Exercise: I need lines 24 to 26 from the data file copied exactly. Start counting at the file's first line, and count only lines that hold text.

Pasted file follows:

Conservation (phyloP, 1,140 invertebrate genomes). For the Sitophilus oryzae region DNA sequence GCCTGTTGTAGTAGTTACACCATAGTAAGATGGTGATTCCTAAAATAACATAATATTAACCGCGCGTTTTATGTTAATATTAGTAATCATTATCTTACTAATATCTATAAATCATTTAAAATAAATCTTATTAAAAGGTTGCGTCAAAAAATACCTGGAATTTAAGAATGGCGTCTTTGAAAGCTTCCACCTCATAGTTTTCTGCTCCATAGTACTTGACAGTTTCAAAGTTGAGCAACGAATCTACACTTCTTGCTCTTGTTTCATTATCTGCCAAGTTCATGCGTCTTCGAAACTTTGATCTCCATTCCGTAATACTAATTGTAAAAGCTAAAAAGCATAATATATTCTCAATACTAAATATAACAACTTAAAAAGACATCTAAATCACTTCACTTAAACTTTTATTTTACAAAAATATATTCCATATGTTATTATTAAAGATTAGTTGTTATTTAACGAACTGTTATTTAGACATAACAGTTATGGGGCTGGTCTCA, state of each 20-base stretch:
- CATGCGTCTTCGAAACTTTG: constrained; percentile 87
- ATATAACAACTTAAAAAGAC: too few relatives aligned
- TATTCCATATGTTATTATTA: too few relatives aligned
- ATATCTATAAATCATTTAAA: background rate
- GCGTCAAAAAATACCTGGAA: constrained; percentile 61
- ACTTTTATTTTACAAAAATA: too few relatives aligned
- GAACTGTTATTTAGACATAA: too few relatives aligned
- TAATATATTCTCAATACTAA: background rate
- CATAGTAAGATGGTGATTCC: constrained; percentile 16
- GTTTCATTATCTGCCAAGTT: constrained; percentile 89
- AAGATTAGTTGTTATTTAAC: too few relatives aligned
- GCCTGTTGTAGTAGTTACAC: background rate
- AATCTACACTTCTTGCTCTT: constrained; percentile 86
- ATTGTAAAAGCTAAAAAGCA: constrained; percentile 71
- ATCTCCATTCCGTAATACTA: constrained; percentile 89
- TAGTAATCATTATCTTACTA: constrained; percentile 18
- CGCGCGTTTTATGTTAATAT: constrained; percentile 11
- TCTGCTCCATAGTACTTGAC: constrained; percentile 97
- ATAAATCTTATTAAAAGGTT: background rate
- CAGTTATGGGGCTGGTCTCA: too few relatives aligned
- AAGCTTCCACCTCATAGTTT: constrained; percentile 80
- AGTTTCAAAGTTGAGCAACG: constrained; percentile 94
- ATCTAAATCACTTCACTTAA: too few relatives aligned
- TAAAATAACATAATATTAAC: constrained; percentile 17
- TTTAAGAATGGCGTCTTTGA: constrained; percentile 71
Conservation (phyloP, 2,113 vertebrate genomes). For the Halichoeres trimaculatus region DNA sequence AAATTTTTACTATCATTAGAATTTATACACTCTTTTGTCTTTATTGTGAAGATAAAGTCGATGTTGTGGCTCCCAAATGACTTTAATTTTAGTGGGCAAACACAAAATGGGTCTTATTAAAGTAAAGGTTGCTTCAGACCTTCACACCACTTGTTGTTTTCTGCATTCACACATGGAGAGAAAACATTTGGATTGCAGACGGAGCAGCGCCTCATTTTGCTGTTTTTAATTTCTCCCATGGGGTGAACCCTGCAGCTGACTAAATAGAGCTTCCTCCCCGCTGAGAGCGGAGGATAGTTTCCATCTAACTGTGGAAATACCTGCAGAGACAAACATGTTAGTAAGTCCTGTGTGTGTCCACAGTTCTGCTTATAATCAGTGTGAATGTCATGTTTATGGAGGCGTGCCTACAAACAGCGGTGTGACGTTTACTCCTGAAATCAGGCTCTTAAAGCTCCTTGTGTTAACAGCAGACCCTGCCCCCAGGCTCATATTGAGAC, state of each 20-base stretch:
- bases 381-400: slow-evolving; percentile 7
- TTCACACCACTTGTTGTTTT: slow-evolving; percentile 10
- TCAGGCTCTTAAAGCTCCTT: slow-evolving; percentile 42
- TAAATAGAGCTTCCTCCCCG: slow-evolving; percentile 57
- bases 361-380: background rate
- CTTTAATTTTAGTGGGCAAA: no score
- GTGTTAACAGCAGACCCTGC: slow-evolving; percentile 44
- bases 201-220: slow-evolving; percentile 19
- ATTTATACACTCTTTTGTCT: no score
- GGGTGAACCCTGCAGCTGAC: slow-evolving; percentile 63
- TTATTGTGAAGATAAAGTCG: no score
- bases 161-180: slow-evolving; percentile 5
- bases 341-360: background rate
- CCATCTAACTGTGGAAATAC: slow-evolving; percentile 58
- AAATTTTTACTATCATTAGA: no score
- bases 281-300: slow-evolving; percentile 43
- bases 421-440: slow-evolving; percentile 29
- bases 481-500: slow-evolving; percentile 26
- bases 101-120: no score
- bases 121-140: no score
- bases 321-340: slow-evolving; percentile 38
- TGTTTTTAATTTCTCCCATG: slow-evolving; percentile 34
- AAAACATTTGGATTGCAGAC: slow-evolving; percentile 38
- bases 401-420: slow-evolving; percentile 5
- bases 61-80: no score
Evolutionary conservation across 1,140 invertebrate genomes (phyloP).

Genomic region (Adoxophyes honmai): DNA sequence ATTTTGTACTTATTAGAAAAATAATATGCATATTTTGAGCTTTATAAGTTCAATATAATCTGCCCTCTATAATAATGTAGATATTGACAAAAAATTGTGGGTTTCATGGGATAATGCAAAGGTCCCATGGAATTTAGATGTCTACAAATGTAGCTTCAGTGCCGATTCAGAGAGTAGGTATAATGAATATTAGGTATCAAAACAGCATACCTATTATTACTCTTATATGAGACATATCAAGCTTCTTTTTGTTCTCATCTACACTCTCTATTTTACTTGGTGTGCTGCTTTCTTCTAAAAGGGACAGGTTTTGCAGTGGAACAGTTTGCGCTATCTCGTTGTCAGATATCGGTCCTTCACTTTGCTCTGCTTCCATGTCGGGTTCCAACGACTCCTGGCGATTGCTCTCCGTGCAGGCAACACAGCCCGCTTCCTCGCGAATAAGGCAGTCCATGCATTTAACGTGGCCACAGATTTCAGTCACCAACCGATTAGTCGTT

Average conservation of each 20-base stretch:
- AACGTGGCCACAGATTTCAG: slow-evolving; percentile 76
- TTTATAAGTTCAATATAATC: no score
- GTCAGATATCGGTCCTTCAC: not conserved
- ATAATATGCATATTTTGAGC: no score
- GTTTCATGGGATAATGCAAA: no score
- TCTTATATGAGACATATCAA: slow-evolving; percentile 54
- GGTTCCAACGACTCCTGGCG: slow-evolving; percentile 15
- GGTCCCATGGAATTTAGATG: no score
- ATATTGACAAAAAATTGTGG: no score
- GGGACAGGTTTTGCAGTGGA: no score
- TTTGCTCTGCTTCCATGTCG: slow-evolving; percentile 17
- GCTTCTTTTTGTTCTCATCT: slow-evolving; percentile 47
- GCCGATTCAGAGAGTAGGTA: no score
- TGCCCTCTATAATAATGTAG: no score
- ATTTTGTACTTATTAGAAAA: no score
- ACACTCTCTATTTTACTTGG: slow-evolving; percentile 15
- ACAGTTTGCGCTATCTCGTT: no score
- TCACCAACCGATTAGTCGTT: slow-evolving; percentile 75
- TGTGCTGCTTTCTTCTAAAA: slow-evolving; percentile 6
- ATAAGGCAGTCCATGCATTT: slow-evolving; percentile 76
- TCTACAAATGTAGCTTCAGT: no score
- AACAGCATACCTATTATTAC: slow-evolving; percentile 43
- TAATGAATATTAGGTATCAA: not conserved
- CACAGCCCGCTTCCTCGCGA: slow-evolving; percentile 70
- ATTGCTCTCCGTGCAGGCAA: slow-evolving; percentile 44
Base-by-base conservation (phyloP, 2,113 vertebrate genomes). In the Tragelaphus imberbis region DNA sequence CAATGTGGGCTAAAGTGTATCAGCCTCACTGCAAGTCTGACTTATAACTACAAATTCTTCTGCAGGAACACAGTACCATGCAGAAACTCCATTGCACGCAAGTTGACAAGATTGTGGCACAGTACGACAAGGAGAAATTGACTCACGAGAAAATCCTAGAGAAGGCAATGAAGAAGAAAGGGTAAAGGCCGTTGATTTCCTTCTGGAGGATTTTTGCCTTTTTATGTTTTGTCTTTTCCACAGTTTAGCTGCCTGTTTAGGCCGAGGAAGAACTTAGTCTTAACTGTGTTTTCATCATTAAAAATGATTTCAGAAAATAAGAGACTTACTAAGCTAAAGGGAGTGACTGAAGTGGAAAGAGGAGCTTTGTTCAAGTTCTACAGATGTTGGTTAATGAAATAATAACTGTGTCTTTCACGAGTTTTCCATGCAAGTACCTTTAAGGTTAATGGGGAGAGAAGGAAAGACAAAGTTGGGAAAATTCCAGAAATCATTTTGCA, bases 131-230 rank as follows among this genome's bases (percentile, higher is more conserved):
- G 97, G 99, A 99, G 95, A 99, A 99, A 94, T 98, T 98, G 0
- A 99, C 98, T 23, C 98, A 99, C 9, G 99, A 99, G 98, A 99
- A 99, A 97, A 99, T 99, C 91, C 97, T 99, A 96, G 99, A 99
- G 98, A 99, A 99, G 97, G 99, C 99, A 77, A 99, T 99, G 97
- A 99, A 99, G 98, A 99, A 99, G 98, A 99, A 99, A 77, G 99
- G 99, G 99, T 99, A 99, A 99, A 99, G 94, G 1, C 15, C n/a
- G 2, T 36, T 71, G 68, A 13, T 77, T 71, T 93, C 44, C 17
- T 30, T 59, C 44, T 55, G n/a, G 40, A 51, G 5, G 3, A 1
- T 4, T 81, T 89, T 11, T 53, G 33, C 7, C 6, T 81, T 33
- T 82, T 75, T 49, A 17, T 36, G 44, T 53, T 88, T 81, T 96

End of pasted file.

- ATCTAAATCACTTCACTTAA: too few relatives aligned
- TAAAATAACATAATATTAAC: constrained; percentile 17
- TTTAAGAATGGCGTCTTTGA: constrained; percentile 71